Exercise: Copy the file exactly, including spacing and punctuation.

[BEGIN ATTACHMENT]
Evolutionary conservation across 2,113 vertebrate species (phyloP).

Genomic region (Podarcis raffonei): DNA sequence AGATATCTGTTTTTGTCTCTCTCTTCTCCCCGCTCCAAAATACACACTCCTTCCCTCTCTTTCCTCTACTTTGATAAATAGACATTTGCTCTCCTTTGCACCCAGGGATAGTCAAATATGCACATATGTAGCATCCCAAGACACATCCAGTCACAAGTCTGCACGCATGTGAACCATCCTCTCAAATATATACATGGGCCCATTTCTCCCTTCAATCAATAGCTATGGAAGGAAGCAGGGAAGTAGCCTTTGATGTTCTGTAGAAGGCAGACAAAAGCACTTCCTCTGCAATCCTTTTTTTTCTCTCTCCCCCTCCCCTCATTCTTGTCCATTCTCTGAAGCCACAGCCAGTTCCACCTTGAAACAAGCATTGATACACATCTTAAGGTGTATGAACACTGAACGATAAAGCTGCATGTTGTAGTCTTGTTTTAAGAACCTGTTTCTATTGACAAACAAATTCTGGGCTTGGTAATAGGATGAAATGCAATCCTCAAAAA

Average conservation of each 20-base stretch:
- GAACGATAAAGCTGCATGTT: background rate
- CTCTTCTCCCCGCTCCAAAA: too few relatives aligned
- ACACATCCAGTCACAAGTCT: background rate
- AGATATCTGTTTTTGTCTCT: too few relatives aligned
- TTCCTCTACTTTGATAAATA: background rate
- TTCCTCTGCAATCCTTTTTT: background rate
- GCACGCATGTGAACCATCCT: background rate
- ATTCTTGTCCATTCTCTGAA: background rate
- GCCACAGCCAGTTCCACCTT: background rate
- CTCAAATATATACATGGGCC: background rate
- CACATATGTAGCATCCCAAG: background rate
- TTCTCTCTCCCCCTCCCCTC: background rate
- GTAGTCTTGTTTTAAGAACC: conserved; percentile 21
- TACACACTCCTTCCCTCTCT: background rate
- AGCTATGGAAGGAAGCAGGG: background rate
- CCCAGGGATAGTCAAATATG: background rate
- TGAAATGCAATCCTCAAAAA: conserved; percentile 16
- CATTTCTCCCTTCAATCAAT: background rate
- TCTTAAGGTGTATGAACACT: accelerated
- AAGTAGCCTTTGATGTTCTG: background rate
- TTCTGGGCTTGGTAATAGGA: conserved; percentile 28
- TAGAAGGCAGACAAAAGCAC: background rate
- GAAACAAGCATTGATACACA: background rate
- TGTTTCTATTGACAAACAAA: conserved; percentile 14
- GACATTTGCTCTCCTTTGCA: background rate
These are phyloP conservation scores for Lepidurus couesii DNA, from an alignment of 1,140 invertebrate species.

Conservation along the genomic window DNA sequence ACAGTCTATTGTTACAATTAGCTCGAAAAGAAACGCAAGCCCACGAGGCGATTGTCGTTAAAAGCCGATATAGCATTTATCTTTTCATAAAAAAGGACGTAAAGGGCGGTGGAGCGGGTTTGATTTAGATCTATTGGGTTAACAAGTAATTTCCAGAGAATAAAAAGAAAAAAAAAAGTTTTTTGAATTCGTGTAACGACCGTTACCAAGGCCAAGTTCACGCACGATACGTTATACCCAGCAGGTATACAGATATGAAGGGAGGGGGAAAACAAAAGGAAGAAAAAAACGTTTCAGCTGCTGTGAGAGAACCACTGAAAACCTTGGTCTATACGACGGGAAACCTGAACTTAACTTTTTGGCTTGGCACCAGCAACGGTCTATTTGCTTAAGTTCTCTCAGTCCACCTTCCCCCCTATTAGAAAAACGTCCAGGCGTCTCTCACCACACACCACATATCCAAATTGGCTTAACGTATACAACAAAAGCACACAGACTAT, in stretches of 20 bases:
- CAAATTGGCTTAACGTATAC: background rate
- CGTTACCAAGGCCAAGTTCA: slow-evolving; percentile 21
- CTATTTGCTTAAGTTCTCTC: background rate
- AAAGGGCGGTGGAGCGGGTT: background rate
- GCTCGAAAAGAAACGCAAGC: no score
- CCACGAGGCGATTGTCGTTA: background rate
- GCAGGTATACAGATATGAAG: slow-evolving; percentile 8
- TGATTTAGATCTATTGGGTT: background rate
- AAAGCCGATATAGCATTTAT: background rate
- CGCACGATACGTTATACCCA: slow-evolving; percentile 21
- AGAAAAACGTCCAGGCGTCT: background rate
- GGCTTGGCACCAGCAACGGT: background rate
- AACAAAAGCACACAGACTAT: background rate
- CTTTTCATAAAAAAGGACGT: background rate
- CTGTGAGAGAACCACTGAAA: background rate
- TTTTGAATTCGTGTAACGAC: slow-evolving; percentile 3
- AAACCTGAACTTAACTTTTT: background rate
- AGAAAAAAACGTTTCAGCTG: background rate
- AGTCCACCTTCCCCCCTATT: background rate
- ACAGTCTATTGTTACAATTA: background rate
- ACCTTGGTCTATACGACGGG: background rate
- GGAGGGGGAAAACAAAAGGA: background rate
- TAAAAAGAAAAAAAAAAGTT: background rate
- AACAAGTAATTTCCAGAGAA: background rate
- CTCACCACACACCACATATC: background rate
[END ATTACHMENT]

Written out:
Evolutionary conservation across 2,113 vertebrate species (phyloP).

Genomic region (Podarcis raffonei): DNA sequence AGATATCTGTTTTTGTCTCTCTCTTCTCCCCGCTCCAAAATACACACTCCTTCCCTCTCTTTCCTCTACTTTGATAAATAGACATTTGCTCTCCTTTGCACCCAGGGATAGTCAAATATGCACATATGTAGCATCCCAAGACACATCCAGTCACAAGTCTGCACGCATGTGAACCATCCTCTCAAATATATACATGGGCCCATTTCTCCCTTCAATCAATAGCTATGGAAGGAAGCAGGGAAGTAGCCTTTGATGTTCTGTAGAAGGCAGACAAAAGCACTTCCTCTGCAATCCTTTTTTTTCTCTCTCCCCCTCCCCTCATTCTTGTCCATTCTCTGAAGCCACAGCCAGTTCCACCTTGAAACAAGCATTGATACACATCTTAAGGTGTATGAACACTGAACGATAAAGCTGCATGTTGTAGTCTTGTTTTAAGAACCTGTTTCTATTGACAAACAAATTCTGGGCTTGGTAATAGGATGAAATGCAATCCTCAAAAA

Average conservation of each 20-base stretch:
- GAACGATAAAGCTGCATGTT: background rate
- CTCTTCTCCCCGCTCCAAAA: too few relatives aligned
- ACACATCCAGTCACAAGTCT: background rate
- AGATATCTGTTTTTGTCTCT: too few relatives aligned
- TTCCTCTACTTTGATAAATA: background rate
- TTCCTCTGCAATCCTTTTTT: background rate
- GCACGCATGTGAACCATCCT: background rate
- ATTCTTGTCCATTCTCTGAA: background rate
- GCCACAGCCAGTTCCACCTT: background rate
- CTCAAATATATACATGGGCC: background rate
- CACATATGTAGCATCCCAAG: background rate
- TTCTCTCTCCCCCTCCCCTC: background rate
- GTAGTCTTGTTTTAAGAACC: conserved; percentile 21
- TACACACTCCTTCCCTCTCT: background rate
- AGCTATGGAAGGAAGCAGGG: background rate
- CCCAGGGATAGTCAAATATG: background rate
- TGAAATGCAATCCTCAAAAA: conserved; percentile 16
- CATTTCTCCCTTCAATCAAT: background rate
- TCTTAAGGTGTATGAACACT: accelerated
- AAGTAGCCTTTGATGTTCTG: background rate
- TTCTGGGCTTGGTAATAGGA: conserved; percentile 28
- TAGAAGGCAGACAAAAGCAC: background rate
- GAAACAAGCATTGATACACA: background rate
- TGTTTCTATTGACAAACAAA: conserved; percentile 14
- GACATTTGCTCTCCTTTGCA: background rate
These are phyloP conservation scores for Lepidurus couesii DNA, from an alignment of 1,140 invertebrate species.

Conservation along the genomic window DNA sequence ACAGTCTATTGTTACAATTAGCTCGAAAAGAAACGCAAGCCCACGAGGCGATTGTCGTTAAAAGCCGATATAGCATTTATCTTTTCATAAAAAAGGACGTAAAGGGCGGTGGAGCGGGTTTGATTTAGATCTATTGGGTTAACAAGTAATTTCCAGAGAATAAAAAGAAAAAAAAAAGTTTTTTGAATTCGTGTAACGACCGTTACCAAGGCCAAGTTCACGCACGATACGTTATACCCAGCAGGTATACAGATATGAAGGGAGGGGGAAAACAAAAGGAAGAAAAAAACGTTTCAGCTGCTGTGAGAGAACCACTGAAAACCTTGGTCTATACGACGGGAAACCTGAACTTAACTTTTTGGCTTGGCACCAGCAACGGTCTATTTGCTTAAGTTCTCTCAGTCCACCTTCCCCCCTATTAGAAAAACGTCCAGGCGTCTCTCACCACACACCACATATCCAAATTGGCTTAACGTATACAACAAAAGCACACAGACTAT, in stretches of 20 bases:
- CAAATTGGCTTAACGTATAC: background rate
- CGTTACCAAGGCCAAGTTCA: slow-evolving; percentile 21
- CTATTTGCTTAAGTTCTCTC: background rate
- AAAGGGCGGTGGAGCGGGTT: background rate
- GCTCGAAAAGAAACGCAAGC: no score
- CCACGAGGCGATTGTCGTTA: background rate
- GCAGGTATACAGATATGAAG: slow-evolving; percentile 8
- TGATTTAGATCTATTGGGTT: background rate
- AAAGCCGATATAGCATTTAT: background rate
- CGCACGATACGTTATACCCA: slow-evolving; percentile 21
- AGAAAAACGTCCAGGCGTCT: background rate
- GGCTTGGCACCAGCAACGGT: background rate
- AACAAAAGCACACAGACTAT: background rate
- CTTTTCATAAAAAAGGACGT: background rate
- CTGTGAGAGAACCACTGAAA: background rate
- TTTTGAATTCGTGTAACGAC: slow-evolving; percentile 3
- AAACCTGAACTTAACTTTTT: background rate
- AGAAAAAAACGTTTCAGCTG: background rate
- AGTCCACCTTCCCCCCTATT: background rate
- ACAGTCTATTGTTACAATTA: background rate
- ACCTTGGTCTATACGACGGG: background rate
- GGAGGGGGAAAACAAAAGGA: background rate
- TAAAAAGAAAAAAAAAAGTT: background rate
- AACAAGTAATTTCCAGAGAA: background rate
- CTCACCACACACCACATATC: background rate